Sustained belief

Equity markets are poised to open in the green once more on Thursday, continuing what has been a rather strange week of trade so far.

We’ve seemingly gone from euphoria at the start of the year on the back of some really encouraging economic data to turning a blind eye to it when it suits. It’s all really quite odd, especially when other corners of the market are behaving in a more orthodox manner, which begs the question, what do equity (and crypto) traders know that the rest of us do not?

In the last two weeks, we’ve had a red-hot jobs report, a more modest decline in inflation data, and a really strong retail sales release. As you would expect, that’s triggered a retreat in gold and an adjustment in bonds to account for rates likely rising further and maybe no longer falling later this year. That seems perfectly reasonable.

While I am of the view that the pendulum has now probably swung too far the other way on rate expectations this year, I’m not quite as willing to ignore these releases as many clearly are. It could come back to bite them if we don’t see a swift cooling next month.

Cause for concern for the RBA

The Australian dollar has recovered earlier losses that came on the back of weaker employment figures. For a second straight month, the unemployment rate ticked higher and employment fell, alongside a slight downward revision to December on the latter. While this wouldn’t typically be considered good news, investors have been forced to accept the possibility of higher interest rates recently as inflation has stayed stubbornly high.

A slightly looser labour market will alleviate some of those fears of inflation becoming entrenched, although more evidence will be required to appease RBA policymakers after the last couple of inflation prints. Markets are still pricing in a few more 25-basis point hikes over the coming months before cuts begin either late this year or early next. A further deterioration in the labour market could see those expectations pared back further.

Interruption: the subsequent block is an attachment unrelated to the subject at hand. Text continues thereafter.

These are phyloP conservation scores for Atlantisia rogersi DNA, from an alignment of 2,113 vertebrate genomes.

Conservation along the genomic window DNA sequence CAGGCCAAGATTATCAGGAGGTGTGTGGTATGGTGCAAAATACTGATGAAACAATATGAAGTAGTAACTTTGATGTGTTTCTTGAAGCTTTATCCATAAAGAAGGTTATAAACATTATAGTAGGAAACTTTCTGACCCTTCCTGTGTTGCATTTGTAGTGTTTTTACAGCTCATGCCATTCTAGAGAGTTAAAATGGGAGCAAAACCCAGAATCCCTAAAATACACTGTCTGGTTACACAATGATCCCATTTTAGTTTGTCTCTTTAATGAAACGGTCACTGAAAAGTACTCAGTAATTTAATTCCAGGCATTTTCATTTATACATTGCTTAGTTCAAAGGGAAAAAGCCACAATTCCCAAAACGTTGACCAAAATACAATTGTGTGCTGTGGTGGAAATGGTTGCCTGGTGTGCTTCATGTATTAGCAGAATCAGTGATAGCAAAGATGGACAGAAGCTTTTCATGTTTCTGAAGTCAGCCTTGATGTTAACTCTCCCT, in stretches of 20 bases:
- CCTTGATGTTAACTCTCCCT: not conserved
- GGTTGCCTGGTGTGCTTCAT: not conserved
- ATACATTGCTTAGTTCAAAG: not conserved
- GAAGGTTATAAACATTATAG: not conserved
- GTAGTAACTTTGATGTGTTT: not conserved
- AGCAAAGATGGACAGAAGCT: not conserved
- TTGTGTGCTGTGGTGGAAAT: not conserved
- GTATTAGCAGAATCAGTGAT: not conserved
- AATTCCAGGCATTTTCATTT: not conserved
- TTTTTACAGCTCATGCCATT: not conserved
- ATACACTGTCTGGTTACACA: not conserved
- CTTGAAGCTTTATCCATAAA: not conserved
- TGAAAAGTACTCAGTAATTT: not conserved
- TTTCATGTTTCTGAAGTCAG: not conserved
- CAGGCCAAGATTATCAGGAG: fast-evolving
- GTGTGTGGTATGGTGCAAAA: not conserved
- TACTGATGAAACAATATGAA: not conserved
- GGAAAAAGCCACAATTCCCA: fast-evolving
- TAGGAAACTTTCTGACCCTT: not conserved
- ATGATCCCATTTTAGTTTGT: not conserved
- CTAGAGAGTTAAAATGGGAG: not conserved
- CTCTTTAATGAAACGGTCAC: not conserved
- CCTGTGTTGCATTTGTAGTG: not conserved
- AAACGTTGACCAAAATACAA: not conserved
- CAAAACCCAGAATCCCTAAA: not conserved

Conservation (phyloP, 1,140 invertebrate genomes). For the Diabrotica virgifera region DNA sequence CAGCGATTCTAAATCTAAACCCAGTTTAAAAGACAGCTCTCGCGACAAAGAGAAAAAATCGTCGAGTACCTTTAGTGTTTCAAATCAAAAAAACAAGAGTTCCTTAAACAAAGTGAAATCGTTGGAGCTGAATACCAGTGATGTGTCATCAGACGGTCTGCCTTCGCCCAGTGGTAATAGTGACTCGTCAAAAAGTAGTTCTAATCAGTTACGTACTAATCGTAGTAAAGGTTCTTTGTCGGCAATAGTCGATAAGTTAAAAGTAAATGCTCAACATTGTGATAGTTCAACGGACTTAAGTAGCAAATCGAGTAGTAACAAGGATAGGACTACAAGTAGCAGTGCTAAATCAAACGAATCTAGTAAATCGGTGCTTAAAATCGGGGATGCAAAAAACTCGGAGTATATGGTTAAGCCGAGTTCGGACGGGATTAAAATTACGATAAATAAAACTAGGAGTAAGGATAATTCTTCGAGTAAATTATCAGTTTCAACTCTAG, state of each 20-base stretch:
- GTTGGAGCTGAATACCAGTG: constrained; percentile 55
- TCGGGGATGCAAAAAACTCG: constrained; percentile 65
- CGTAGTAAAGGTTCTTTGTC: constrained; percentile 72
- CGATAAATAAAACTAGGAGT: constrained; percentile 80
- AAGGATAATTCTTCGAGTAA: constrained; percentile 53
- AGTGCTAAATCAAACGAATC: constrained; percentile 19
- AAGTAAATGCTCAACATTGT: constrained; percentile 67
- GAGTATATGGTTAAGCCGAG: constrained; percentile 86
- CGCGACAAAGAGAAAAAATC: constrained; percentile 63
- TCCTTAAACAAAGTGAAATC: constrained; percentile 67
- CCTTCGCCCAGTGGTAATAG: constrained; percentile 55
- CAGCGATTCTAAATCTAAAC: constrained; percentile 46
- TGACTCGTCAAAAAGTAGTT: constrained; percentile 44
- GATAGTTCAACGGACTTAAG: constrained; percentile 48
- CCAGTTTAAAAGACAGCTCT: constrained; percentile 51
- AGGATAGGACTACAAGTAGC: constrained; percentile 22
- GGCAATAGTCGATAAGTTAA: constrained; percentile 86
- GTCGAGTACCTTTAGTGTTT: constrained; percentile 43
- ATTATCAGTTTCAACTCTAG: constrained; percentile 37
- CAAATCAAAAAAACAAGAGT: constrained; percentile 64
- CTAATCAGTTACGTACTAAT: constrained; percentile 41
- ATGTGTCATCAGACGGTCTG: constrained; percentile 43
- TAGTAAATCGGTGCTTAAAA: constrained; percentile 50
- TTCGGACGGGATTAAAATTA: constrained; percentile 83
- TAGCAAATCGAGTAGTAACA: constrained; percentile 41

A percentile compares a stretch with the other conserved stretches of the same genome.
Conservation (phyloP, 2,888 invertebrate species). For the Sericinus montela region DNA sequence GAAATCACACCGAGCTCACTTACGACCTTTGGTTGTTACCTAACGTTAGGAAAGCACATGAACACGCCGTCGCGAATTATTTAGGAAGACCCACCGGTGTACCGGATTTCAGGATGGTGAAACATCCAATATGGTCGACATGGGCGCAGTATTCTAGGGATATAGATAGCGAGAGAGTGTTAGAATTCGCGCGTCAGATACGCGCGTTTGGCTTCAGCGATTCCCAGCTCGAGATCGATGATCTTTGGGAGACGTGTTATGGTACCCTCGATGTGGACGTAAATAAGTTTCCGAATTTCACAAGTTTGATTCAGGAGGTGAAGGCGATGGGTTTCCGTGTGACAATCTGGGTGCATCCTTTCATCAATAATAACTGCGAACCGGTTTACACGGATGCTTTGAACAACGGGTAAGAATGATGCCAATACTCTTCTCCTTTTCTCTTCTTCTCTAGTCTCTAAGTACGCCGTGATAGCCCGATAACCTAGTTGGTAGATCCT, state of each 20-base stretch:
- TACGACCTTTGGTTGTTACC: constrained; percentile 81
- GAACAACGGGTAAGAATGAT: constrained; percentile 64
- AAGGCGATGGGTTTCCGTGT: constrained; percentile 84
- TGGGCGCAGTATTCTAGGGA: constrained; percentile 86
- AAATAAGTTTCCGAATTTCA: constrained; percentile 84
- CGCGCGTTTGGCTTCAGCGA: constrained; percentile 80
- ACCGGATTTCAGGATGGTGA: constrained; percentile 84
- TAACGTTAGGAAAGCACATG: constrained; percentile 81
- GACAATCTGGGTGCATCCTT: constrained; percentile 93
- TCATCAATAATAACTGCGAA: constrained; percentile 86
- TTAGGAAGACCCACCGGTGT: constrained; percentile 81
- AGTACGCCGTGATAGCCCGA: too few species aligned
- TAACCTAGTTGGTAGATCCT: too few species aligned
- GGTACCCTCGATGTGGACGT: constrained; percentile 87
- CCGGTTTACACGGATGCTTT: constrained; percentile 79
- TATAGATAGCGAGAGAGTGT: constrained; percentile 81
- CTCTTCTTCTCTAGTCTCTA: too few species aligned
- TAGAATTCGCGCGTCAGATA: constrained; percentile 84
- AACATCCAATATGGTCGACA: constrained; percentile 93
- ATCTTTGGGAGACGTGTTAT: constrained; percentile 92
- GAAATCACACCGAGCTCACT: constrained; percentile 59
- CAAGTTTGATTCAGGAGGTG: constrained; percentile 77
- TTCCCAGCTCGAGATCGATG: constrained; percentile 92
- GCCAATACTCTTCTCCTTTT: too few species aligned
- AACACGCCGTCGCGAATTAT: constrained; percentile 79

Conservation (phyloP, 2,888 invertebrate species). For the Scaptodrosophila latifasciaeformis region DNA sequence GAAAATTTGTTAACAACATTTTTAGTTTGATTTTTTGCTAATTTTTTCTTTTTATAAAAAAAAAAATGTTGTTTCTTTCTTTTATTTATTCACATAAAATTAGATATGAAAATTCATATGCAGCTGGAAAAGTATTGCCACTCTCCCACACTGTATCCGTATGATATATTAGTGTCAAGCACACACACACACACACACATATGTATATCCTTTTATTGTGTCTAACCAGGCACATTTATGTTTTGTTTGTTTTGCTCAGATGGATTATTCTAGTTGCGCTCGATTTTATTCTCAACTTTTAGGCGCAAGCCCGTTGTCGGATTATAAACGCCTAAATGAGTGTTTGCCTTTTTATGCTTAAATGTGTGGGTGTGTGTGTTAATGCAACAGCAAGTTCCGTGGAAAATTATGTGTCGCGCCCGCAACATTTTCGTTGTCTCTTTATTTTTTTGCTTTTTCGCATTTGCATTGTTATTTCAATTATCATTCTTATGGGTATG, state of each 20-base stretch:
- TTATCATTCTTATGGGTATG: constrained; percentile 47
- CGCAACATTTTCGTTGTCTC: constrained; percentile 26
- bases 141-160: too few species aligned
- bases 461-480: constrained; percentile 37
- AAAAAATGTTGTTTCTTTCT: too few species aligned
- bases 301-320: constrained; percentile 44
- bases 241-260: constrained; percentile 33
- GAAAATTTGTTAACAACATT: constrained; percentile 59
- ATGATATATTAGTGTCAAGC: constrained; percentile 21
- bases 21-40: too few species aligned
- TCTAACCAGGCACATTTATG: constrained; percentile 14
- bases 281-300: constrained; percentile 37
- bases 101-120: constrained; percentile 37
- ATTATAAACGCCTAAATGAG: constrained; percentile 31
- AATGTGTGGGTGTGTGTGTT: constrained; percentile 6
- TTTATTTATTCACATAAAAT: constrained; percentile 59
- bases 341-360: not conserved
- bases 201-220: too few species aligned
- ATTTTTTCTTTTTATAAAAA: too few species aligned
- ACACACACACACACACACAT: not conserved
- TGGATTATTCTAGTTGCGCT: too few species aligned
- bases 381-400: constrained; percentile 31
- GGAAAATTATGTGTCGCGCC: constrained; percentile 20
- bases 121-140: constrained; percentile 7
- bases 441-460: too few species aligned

Oil preparing to break higher?

Oil prices are very choppy at the moment, with traders having a lot to take in, be that a 500,000 barrel decline in Russian output in March, a strong Chinese economic recovery, and an uncertain global outlook amid ongoing monetary tightening, among other things.

It would appear crude has settled into a range, although it continues to trade at the upper end of that recently which may indicate a breakout attempt is developing. A move above $89 could be a very bullish development and suggest a tighter market is being more heavily priced in, aligning with comments from OPEC on Tuesday.

First big test

Gold traders don’t share the enthusiasm in equity markets and the yellow metal has continued to trend lower in the aftermath of recent data releases. It ran into support around $1,830 on Wednesday, around the upper end of the first barrier to the downside.

This sits around the 38.2% retracement of the move from the November lows to February highs and coincides with support and resistance in December and January. The bigger test arguably lies a little lower around $1,780-$1,800, should it get that far.

A bright future for bitcoin?

It’s been a fantastic 24 hours for bitcoin and one that could generate further enthusiasm for cryptos, with it hitting a new six-month high and breaking above another big moving average only days after a bullish rebound off the 200-day SMA. While regulatory crackdowns continue to drive some unease, there’s clearly a growing sense of relief that the worst is behind it for the industry and 2023 could be a much better year. The next big test falls around $24,500-$25,500, a break of which could convince any remaining doubters that the future is bright.

For a look at all of today’s economic events, check out our economic calendar:

This article is for general information purposes only. It is not investment advice or a solution to buy or sell securities. Opinions are the authors; not necessarily that of OANDA Corporation or any of its affiliates, subsidiaries, officers or directors. Leveraged trading is high risk and not suitable for all. You could lose all of your deposited funds.

Craig Erlam

Craig Erlam

Senior Market Analyst, UK & EMEA at OANDA
Based in London, Craig Erlam joined OANDA in 2015 as a market analyst. With many years of experience as a financial market analyst and trader, he focuses on both fundamental and technical analysis while producing macroeconomic commentary. His views have been published in the Financial Times, Reuters, The Telegraph and the International Business Times, and he also appears as a regular guest commentator on the BBC, Bloomberg TV, FOX Business and SKY News. Craig holds a full membership to the Society of Technical Analysts and is recognised as a Certified Financial Technician by the International Federation of Technical Analysts.
Craig Erlam
Craig Erlam

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